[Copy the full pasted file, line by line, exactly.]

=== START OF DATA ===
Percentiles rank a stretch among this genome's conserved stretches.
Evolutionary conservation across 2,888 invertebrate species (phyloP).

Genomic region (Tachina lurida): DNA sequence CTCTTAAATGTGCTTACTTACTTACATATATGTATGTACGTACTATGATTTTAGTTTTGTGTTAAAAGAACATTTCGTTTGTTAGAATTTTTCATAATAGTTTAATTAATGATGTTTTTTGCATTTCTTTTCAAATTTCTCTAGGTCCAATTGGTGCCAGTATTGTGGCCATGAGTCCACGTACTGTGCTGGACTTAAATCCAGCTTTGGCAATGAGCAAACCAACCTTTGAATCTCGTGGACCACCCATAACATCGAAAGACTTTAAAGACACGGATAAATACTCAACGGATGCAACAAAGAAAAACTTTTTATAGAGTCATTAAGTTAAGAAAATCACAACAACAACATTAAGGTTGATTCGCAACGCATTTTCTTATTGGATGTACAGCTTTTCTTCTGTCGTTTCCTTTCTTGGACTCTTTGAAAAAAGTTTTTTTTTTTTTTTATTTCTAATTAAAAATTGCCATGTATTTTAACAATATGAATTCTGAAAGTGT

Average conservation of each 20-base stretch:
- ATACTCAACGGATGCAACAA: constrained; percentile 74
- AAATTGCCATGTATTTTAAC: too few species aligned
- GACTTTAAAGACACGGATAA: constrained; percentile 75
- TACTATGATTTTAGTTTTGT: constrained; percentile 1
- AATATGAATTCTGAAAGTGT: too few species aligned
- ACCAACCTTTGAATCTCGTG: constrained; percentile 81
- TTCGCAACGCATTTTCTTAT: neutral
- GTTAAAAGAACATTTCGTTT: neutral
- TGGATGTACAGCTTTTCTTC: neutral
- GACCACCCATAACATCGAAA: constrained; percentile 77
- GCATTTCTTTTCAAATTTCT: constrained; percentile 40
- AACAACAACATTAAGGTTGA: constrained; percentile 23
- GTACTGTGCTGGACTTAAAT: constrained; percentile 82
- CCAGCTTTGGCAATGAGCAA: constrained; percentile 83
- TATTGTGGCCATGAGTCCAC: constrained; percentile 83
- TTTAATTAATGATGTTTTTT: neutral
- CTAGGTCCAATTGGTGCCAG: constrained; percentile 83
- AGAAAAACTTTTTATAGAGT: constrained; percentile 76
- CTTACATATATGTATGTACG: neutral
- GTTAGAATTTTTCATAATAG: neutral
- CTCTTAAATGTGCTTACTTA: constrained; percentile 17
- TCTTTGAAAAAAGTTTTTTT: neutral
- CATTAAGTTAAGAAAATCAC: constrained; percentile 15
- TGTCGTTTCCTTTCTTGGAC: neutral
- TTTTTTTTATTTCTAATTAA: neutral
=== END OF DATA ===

Percentiles rank a stretch among this genome's conserved stretches.
Evolutionary conservation across 2,888 invertebrate species (phyloP).

Genomic region (Tachina lurida): DNA sequence CTCTTAAATGTGCTTACTTACTTACATATATGTATGTACGTACTATGATTTTAGTTTTGTGTTAAAAGAACATTTCGTTTGTTAGAATTTTTCATAATAGTTTAATTAATGATGTTTTTTGCATTTCTTTTCAAATTTCTCTAGGTCCAATTGGTGCCAGTATTGTGGCCATGAGTCCACGTACTGTGCTGGACTTAAATCCAGCTTTGGCAATGAGCAAACCAACCTTTGAATCTCGTGGACCACCCATAACATCGAAAGACTTTAAAGACACGGATAAATACTCAACGGATGCAACAAAGAAAAACTTTTTATAGAGTCATTAAGTTAAGAAAATCACAACAACAACATTAAGGTTGATTCGCAACGCATTTTCTTATTGGATGTACAGCTTTTCTTCTGTCGTTTCCTTTCTTGGACTCTTTGAAAAAAGTTTTTTTTTTTTTTTATTTCTAATTAAAAATTGCCATGTATTTTAACAATATGAATTCTGAAAGTGT

Average conservation of each 20-base stretch:
- ATACTCAACGGATGCAACAA: constrained; percentile 74
- AAATTGCCATGTATTTTAAC: too few species aligned
- GACTTTAAAGACACGGATAA: constrained; percentile 75
- TACTATGATTTTAGTTTTGT: constrained; percentile 1
- AATATGAATTCTGAAAGTGT: too few species aligned
- ACCAACCTTTGAATCTCGTG: constrained; percentile 81
- TTCGCAACGCATTTTCTTAT: neutral
- GTTAAAAGAACATTTCGTTT: neutral
- TGGATGTACAGCTTTTCTTC: neutral
- GACCACCCATAACATCGAAA: constrained; percentile 77
- GCATTTCTTTTCAAATTTCT: constrained; percentile 40
- AACAACAACATTAAGGTTGA: constrained; percentile 23
- GTACTGTGCTGGACTTAAAT: constrained; percentile 82
- CCAGCTTTGGCAATGAGCAA: constrained; percentile 83
- TATTGTGGCCATGAGTCCAC: constrained; percentile 83
- TTTAATTAATGATGTTTTTT: neutral
- CTAGGTCCAATTGGTGCCAG: constrained; percentile 83
- AGAAAAACTTTTTATAGAGT: constrained; percentile 76
- CTTACATATATGTATGTACG: neutral
- GTTAGAATTTTTCATAATAG: neutral
- CTCTTAAATGTGCTTACTTA: constrained; percentile 17
- TCTTTGAAAAAAGTTTTTTT: neutral
- CATTAAGTTAAGAAAATCAC: constrained; percentile 15
- TGTCGTTTCCTTTCTTGGAC: neutral
- TTTTTTTTATTTCTAATTAA: neutral